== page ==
Lubbock is nestled in heart of the Texas Panhandle and has long been known as the “Hub City,” because of its position as the economic, education and health care center of the South Plains. It’s a welcoming group tour destination that offers all the amenities of a large metropolitan area, but with a small-town feel.
Groups will find western heritage, award-winning wines, unforgettable attractions, delectable cuisine and a thriving arts scene. The team at Visit Lubbock can assist tour operators with customized group itineraries, hotel blocks, welcome bags and step-on guides. Here are just a few reasons groups will love Lubbock.
1. They’ll experience the arts
Lubbock is no stranger to the arts. The city is home to one of the first Cultural Districts recognized by the state of Texas. Creative spirit is alive and well in Lubbock at places like The Buddy Holly Hall, Ballet Lubbock, Lubbock Symphony Orchestra and numerous theaters and galleries. Another gem is the Louise Hopkins Underwood Center for the Arts (LHUCA), a visual and performing arts center in the heart of Lubbock’s Arts District.
LHUCA’s main building houses four art gallery spaces that host over 20 exhibitions annually featuring regional, national and international artists. Concerts, dance, theatrical and film programs are held in its 159-seat Firehouse Theatre. There’s also a Clay Studio, the multipurpose Christine DeVitt Icehouse, the Graffiti Education Building and an outdoor plaza with a stage. LHUCA organizes the popular First Friday Art Trail, a community-wide event that brings 3,000-plus people to the LHUCA campus each month for art, music and fun. Groups in town for the event will be delighted by the art experiences featuring a variety of art centers, museums, galleries and businesses. Tourgoers can grab a map and explore on their own or hope aboard a free First Friday Trolley.
2. They’ll savor delicious food in fun settings
Dining options are plentiful in Lubbock. Groups should consider a stop at The Escondido Grill located within the Spirit Ranch. The restaurant, whose name means “hidden” in Spanish, is set among hundred-year-old elm, oak and cypress trees and features a from-scratch menu with West Texas and New Mexican cuisine. The outdoor patio is a popular place to dine, and visitors will love the seeing the resident peacocks who call the ranch home. The restaurant even sells peacock food for guests to feed the birds.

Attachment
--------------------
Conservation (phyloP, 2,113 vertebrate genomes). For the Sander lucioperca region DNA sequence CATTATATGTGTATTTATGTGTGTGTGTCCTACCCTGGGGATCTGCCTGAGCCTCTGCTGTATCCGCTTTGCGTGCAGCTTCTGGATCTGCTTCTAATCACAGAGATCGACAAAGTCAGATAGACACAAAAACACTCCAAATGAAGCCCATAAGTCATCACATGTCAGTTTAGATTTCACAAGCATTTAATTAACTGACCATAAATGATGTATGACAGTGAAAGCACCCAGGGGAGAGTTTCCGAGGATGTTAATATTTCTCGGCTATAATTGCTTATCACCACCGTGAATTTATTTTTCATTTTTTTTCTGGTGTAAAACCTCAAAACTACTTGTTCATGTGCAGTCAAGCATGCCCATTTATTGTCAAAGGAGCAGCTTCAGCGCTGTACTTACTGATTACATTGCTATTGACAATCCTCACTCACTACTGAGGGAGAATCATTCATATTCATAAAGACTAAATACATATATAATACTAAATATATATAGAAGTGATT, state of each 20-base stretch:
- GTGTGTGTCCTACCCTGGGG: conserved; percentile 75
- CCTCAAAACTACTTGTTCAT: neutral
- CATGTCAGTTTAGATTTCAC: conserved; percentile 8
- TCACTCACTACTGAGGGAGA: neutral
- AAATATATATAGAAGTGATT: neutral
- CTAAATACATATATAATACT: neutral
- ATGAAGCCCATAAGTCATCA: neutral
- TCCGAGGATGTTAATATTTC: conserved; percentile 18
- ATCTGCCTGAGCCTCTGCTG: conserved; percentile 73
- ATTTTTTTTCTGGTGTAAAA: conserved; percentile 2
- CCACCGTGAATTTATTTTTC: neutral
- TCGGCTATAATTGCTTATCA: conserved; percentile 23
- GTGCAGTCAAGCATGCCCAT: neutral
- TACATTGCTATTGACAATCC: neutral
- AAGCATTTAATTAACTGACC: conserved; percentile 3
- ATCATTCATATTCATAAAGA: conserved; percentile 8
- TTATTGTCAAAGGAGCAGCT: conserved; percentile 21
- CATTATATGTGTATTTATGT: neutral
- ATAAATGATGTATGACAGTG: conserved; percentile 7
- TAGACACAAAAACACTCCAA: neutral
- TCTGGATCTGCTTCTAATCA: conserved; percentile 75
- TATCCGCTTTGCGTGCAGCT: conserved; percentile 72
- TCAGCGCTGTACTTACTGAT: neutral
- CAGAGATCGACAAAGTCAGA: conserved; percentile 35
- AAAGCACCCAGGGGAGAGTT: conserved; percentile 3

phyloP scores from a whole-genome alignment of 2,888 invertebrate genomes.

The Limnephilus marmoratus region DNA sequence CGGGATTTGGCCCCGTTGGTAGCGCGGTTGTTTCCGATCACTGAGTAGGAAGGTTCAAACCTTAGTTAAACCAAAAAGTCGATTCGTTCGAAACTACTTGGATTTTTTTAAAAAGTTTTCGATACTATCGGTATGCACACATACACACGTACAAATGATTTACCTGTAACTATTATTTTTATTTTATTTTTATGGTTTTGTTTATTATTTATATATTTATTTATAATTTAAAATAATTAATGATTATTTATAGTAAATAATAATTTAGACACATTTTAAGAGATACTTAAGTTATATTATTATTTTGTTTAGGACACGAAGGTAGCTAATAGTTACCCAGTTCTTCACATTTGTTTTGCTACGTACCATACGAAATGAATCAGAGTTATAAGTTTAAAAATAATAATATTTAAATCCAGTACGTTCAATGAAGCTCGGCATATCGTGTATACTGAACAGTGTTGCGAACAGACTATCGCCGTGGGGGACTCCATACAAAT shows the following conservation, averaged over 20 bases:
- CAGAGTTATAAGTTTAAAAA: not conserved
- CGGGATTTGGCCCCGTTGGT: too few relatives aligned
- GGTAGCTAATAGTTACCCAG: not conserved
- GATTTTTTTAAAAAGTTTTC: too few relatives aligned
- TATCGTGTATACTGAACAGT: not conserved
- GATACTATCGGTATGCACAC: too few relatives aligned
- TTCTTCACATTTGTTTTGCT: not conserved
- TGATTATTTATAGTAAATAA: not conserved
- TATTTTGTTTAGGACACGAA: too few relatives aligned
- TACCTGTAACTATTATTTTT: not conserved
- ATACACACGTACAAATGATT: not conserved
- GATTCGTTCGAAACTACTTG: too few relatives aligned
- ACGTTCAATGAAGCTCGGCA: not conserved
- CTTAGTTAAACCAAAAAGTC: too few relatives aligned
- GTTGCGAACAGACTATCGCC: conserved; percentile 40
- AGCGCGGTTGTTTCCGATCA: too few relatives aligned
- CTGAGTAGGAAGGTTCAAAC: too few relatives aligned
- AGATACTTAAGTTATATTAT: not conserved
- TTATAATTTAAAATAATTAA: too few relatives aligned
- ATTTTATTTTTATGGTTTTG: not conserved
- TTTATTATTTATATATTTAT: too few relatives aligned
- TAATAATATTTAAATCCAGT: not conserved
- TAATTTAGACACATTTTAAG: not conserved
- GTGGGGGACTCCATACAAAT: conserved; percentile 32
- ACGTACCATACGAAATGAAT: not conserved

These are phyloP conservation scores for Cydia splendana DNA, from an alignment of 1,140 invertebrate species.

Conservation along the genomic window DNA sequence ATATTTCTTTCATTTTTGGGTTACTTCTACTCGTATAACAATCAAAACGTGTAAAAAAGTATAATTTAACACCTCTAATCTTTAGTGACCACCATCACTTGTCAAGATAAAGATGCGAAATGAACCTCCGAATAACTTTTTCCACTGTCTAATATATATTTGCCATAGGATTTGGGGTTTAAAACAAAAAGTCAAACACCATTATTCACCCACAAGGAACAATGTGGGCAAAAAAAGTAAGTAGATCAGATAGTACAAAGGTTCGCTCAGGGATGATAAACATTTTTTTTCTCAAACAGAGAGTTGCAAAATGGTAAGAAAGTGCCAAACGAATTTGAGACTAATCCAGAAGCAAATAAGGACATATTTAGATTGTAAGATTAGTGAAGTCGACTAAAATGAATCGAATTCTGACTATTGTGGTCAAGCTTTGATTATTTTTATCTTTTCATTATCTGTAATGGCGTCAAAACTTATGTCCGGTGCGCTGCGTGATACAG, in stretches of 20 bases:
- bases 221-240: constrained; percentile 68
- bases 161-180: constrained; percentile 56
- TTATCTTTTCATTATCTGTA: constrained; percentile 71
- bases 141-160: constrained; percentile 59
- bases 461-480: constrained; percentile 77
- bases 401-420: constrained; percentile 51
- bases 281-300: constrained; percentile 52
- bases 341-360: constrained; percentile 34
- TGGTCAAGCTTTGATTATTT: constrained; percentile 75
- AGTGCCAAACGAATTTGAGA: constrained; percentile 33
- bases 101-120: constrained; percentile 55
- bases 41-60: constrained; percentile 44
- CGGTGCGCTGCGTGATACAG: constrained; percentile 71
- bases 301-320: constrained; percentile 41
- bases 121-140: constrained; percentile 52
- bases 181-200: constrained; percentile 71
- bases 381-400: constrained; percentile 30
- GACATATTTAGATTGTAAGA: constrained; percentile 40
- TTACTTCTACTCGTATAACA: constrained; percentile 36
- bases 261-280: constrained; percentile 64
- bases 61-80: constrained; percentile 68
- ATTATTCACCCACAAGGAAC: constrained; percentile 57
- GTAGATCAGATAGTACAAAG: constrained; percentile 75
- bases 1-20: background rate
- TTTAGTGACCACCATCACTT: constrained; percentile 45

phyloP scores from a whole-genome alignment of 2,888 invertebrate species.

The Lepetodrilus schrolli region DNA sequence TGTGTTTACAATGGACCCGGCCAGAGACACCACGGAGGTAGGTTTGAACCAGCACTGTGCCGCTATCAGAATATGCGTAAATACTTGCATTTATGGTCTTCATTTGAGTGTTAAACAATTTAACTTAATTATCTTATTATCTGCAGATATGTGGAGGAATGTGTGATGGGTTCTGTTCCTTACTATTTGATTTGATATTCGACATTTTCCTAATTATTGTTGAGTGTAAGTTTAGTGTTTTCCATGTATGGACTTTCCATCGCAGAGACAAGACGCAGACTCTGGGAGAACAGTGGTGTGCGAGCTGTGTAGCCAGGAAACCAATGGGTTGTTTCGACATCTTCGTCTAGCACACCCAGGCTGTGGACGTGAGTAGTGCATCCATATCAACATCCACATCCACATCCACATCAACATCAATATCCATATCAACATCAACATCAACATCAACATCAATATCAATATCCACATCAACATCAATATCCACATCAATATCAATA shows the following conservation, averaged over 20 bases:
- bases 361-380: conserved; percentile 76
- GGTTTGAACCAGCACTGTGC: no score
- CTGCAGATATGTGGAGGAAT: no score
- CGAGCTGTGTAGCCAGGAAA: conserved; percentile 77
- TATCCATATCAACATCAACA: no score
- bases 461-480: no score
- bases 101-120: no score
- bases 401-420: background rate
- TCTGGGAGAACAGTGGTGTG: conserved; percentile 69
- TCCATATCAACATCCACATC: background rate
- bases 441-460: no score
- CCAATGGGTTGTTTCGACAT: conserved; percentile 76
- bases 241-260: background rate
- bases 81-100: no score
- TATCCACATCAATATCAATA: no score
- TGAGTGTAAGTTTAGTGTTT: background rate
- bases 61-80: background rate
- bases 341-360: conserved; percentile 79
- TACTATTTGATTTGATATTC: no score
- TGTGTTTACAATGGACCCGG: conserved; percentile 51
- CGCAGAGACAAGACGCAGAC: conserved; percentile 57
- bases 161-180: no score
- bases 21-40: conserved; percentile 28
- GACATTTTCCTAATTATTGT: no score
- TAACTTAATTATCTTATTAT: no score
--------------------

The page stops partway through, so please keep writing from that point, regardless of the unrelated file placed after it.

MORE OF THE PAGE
At Cook’s Garage, groups can dine among a large collection of cool cars, hot rods and vintage neon signs. Menu items include steak dinners, fried chicken, street tacos, wings and burgers. Cook’s Garage features live music every night and plays host to special events throughout the year, including the West-Texas Round-Up, Cook’s Rodeo Days, Texas Tech College Rodeo and numerous car shows.
3. They’ll learn the history of ranching
Groups can discover the history of ranching at the National Ranching Heritage Center, a 27-acre museum and outdoor historical park. The center features 55 historic structures, many of which date back 100–200 years. The structures are chronologically arranged to exhibit the evolution of ranch life from the late 1700s through the mid-1900s and are connected via 1½-mile paved walkway. Tourgoers can download an app that provides information about each structure as they travel through the park.
The center also includes 42 life-size, bronze outdoor art pieces and a 44,000-square-foot museum. The museum has seven galleries featuring permanent and temporary exhibits of art, photography and artifacts that capture historical and contemporary Western life.
Although the experience is typically self-guided, groups can request guided walking tours and guided trolley tours of the center.
4. They’ll sip and sample great wine
Did you know that 90 percent of Texas’ wine crop is grown in the Texas High Plains region? The Texas High Plains AVA lies within the High Plains sub-region of the Great Plains, stretching from Amarillo in the north to the New Mexico border and extending just south of Lubbock. It is Texas’s second largest AVA. With acres upon acres of grape vines in the countryside, the wine scene in and around Lubbock is booming.
McPherson Cellars is a top wine stop for groups, and an integral piece in understanding Texas’ wine history. The McPherson family has been a part of Texas grape growing and winemaking for over 40 years. McPherson Cellars was created to honor Winemaker Kim McPherson’s father Dr. Clinton “Doc” McPherson, a founder and pioneer of the modern Texas wine industry. Groups can visit McPherson Cellars’ tasting room in downtown Lubbock for tastings and tours. Once tourgoers’ find their wine of choice, they can purchase it by the glass or bottle and enjoy it on the courtyard. Reservations are required for groups.
For more information about group travel in Lubbock, call 800-692-4035 or visit visitlubbock.org/meet/group-tours.
Main photo: Downtown Lubbock/Credit: Visit Lubbock